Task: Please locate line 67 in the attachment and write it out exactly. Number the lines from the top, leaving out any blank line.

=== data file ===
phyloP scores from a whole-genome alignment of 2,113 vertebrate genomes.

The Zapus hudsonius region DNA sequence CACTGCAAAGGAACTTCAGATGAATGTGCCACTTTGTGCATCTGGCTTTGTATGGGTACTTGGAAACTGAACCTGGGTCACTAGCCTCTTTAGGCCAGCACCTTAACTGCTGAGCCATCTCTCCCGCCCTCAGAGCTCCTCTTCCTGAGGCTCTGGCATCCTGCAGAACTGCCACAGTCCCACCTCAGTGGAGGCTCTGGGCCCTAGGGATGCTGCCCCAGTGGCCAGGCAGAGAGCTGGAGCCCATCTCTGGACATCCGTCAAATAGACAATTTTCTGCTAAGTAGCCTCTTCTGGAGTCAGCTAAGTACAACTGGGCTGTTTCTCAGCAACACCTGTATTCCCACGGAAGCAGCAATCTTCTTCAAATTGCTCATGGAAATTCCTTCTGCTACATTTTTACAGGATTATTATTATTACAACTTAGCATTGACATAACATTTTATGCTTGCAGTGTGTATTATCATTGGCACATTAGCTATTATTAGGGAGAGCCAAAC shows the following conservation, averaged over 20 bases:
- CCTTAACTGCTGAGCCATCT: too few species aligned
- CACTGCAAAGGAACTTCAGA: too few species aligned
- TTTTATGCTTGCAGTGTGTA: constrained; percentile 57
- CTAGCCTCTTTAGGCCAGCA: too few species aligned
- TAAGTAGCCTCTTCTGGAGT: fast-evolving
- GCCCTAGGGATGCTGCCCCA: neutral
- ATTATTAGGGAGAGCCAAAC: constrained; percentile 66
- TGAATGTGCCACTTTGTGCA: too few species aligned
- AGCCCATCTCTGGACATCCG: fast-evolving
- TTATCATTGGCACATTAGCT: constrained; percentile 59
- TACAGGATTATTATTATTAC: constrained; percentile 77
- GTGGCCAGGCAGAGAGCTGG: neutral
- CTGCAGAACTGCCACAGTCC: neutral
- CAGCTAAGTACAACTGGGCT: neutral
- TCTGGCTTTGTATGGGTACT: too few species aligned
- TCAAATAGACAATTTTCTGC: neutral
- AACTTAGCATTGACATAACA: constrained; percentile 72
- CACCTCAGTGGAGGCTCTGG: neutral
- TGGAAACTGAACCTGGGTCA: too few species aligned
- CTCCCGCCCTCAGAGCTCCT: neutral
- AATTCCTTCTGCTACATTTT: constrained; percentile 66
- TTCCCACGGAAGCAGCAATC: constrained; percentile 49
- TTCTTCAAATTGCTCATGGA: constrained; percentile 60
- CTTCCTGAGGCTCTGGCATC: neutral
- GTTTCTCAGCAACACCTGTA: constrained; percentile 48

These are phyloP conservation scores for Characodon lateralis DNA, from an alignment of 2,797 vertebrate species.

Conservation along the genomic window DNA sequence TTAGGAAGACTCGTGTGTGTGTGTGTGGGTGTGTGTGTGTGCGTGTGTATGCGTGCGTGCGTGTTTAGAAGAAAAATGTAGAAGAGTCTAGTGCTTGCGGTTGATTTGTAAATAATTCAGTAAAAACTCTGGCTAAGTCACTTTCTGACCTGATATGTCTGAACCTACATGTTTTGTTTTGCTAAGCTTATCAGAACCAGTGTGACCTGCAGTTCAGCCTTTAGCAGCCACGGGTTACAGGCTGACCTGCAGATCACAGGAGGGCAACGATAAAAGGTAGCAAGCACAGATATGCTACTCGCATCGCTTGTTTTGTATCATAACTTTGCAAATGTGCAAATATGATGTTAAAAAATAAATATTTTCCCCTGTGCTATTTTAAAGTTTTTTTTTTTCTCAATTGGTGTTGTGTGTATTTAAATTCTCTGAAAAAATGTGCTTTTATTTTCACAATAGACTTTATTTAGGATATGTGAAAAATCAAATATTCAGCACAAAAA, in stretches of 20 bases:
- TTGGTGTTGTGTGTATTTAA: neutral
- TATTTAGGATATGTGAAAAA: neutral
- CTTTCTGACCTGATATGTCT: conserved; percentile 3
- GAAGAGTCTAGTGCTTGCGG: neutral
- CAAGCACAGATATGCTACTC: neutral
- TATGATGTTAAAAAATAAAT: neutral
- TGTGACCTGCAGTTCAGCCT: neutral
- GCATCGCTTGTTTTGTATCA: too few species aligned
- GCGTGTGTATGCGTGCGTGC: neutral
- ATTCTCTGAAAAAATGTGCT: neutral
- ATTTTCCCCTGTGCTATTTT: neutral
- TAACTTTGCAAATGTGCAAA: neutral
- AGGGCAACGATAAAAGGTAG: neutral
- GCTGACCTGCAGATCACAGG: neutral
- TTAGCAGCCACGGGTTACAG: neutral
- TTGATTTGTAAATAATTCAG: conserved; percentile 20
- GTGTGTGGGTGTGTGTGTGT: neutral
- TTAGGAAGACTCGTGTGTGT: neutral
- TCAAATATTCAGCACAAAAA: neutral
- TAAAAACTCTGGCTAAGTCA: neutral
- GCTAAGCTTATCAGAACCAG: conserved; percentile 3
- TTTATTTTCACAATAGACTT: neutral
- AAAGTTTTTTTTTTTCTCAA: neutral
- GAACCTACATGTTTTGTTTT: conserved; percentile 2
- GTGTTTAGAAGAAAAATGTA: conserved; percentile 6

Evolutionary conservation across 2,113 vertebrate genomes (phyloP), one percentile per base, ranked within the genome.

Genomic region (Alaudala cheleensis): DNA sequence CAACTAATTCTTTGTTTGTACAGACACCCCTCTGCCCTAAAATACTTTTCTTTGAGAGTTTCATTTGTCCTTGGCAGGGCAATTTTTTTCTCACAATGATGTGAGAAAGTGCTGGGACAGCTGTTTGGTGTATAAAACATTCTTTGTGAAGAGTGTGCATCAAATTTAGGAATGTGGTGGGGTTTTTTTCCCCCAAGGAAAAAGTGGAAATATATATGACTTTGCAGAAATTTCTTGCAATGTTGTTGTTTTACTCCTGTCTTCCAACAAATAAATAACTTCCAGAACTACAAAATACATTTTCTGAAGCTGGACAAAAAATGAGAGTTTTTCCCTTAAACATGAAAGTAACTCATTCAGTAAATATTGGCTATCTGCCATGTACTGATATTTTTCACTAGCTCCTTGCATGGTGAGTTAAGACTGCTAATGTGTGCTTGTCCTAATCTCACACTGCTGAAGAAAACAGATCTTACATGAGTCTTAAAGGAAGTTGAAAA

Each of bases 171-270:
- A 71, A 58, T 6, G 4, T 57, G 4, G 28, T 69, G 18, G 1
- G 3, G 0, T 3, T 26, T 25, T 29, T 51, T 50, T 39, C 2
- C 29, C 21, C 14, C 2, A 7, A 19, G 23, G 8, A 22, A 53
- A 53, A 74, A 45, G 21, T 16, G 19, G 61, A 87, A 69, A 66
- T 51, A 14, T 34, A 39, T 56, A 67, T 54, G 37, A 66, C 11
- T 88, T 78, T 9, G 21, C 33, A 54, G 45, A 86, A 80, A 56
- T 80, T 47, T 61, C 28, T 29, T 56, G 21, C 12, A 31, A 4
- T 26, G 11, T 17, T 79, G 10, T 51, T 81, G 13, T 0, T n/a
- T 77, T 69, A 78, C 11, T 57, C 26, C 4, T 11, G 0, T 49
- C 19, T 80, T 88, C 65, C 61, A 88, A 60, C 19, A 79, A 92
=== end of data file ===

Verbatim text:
- C 19, T 80, T 88, C 65, C 61, A 88, A 60, C 19, A 79, A 92